Ohio State 4-Star RB Brian Snead Announces Transfer

first_imgTwo Ohio State football helmetsNEW ORLEANS, LA – JANUARY 01: Ezekiel Elliott #15 of the Ohio State Buckeye helmet is seen on the sidelines prior to the start of the game during the All State Sugar Bowl at the Mercedes-Benz Superdome on January 1, 2015 in New Orleans, Louisiana. (Photo by Streeter Lecka/Getty Images)One of the best running backs from the 2018 recruiting class is back on the market, according to his Twitter account. Former four-star running back Brian Snead took to Twitter on Friday afternoon to announce his plans to transfer from the Ohio State football program.According to the school, the two sides agreed to part ways after Snead was suspended for most of the 2018 season – though the reason for his suspension is unclear.After seeing the field in Ohio State’s first two games, Snead didn’t make the trip for the TCU game. Head coach at the time, Ryan Day, offered no context for Snead’s absence.According to a report from 247Sports’ Ohio State site Bucknuts, Snead’s absence had something to do with an investigation by the school – not the football program.Snead announced the news via Twitter.pic.twitter.com/lspVV5i3GW— Campaign_B6 (@snead655) January 18, 2019Snead, a Florida native, was ranked the No. 3 RB in the country coming out of high school this past year.The running back totaled 37 rushing yards on 11 carries – including a touchdown in the season-opener against Oregon State.Ohio State’s running back room took a significant hit with the news and the departure of Mike Weber. J.K. Dobbins should get the lion’s share of carries for the Buckeyes next season.last_img read more

African UnionUN envoy and Sudanese official discuss recent fighting in Darfur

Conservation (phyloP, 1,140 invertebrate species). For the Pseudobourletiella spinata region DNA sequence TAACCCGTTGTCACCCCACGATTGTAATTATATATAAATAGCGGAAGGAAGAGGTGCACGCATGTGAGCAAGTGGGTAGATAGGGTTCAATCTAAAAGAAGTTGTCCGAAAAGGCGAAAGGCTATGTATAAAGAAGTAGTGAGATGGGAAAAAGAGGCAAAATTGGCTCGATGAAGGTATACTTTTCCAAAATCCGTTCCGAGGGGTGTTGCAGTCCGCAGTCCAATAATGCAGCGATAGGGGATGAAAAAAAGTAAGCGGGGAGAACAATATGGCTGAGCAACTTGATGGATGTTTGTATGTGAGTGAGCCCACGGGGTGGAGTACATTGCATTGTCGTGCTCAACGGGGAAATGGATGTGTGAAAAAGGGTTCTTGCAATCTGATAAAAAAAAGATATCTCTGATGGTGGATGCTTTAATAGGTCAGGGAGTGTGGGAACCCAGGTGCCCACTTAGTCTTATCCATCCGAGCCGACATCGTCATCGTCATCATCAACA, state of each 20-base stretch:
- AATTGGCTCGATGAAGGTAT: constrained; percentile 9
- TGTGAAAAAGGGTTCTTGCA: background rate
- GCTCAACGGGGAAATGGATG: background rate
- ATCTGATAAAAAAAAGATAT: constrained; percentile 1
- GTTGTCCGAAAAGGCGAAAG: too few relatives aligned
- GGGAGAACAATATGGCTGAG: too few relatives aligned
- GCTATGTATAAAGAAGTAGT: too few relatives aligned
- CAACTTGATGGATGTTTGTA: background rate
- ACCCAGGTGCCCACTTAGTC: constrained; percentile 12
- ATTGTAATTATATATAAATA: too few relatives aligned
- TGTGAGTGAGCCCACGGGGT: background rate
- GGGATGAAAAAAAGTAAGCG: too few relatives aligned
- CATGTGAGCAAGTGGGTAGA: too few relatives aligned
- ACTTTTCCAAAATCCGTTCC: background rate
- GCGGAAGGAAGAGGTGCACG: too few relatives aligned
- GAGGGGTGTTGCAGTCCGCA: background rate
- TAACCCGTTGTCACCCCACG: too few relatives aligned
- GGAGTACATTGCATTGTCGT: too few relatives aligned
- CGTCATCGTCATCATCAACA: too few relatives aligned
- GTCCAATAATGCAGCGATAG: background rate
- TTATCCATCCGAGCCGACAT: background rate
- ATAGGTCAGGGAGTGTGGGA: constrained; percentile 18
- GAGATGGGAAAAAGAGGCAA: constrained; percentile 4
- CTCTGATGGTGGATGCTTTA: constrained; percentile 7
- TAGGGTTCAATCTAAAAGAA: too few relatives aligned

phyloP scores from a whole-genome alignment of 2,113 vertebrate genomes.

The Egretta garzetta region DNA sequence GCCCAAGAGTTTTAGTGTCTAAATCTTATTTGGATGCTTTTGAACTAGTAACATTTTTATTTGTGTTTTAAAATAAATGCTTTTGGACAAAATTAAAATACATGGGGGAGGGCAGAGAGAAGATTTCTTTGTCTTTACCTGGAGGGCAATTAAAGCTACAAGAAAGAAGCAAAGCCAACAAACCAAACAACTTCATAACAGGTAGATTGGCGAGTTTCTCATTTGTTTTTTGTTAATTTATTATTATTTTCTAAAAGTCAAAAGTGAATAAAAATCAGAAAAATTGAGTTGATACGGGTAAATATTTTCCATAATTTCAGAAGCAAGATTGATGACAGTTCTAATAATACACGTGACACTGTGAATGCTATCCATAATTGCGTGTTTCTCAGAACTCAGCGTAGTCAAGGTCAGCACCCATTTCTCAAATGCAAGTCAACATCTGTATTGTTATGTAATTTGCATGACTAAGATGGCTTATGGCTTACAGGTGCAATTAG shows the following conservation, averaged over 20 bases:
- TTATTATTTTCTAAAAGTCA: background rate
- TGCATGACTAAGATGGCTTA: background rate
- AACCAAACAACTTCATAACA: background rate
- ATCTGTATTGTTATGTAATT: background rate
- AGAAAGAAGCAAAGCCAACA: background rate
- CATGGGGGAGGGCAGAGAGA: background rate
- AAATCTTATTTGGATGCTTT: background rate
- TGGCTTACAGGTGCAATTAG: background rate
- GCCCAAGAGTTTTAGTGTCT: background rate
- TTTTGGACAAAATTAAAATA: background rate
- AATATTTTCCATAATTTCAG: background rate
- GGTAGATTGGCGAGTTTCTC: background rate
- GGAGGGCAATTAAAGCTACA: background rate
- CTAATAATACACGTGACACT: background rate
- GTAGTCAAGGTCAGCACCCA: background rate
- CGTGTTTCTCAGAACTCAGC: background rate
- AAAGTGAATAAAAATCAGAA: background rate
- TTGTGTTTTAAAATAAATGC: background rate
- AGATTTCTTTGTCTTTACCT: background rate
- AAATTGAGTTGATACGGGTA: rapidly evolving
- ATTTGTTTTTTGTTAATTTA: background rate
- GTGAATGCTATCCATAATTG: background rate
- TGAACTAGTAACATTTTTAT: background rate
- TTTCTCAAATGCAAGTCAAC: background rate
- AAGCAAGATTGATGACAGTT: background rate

Marie Okabe told reporters in New York that the AU-UN Joint Special Representative, Rodolphe Adada, met with Minni Minawi, a former rebel who is now the Senior Assistant to the Sudanese President. “They discussed the latest developments in Darfur, particularly the recent fighting between the Minawi faction of the Sudan Liberation Army (SLA/MM) and the Justice and Equality Movement (JEM). They also discussed rising tensions between Chad and Sudan,” Ms. Okabe said.Fighting between the two groups flared up some ten days ago in the north Darfur town of Umm Baru. Mr. Adada said the AU-UN peacekeeping mission, known as UNAMID, had taken 26 people injured in the fighting to the North Darfur capital of El Fasher for treatment at a military hospital. Secretary-General Ban Ki-moon yesterday voiced his concern at recent violence and tensions in the border area between Chad and Sudan and called on all parties to cease fighting.“He underscores that there is no military solution to the situation in the sub-region and urges the Governments of Chad and Sudan to refrain from any act that may lead to a further escalation of tensions,” his spokesperson said in a statement.Last week Mr. Adada met with the Under-Secretary of the Sudanese Foreign Affairs Ministry, Mutrif Siddiq, and Presidential Adviser, Mustafa Osman Ismail, during separate meetings in Khartoum. In a briefing to the Security Council in April, Mr. Adada estimated that around 2,000 civilians have been in killed in Darfur since UNAMID deployed last year. Some 15 peacekeepers have also lost their lives since the Security Council established UNAMID to protect civilians in Darfur, where an estimated 300,000 people have been killed and another 2.7 million forced from their homes in more than five years of fighting, pitting rebels against Government forces and allied Janjaweed militiamen. Ms. Okabe said that in the past 24 hours, the military component of UNAMID conducted 72 confidence-building patrols, escorts, night patrols and investigative patrols in and around villages and camps for internally displaced persons. 19 May 2009The joint African Union-United Nations envoy to Darfur met with a senior Sudanese official today to discuss recent fighting in the strife-torn region and rising tensions between Sudan and Chad, a spokesperson for the world body said. read more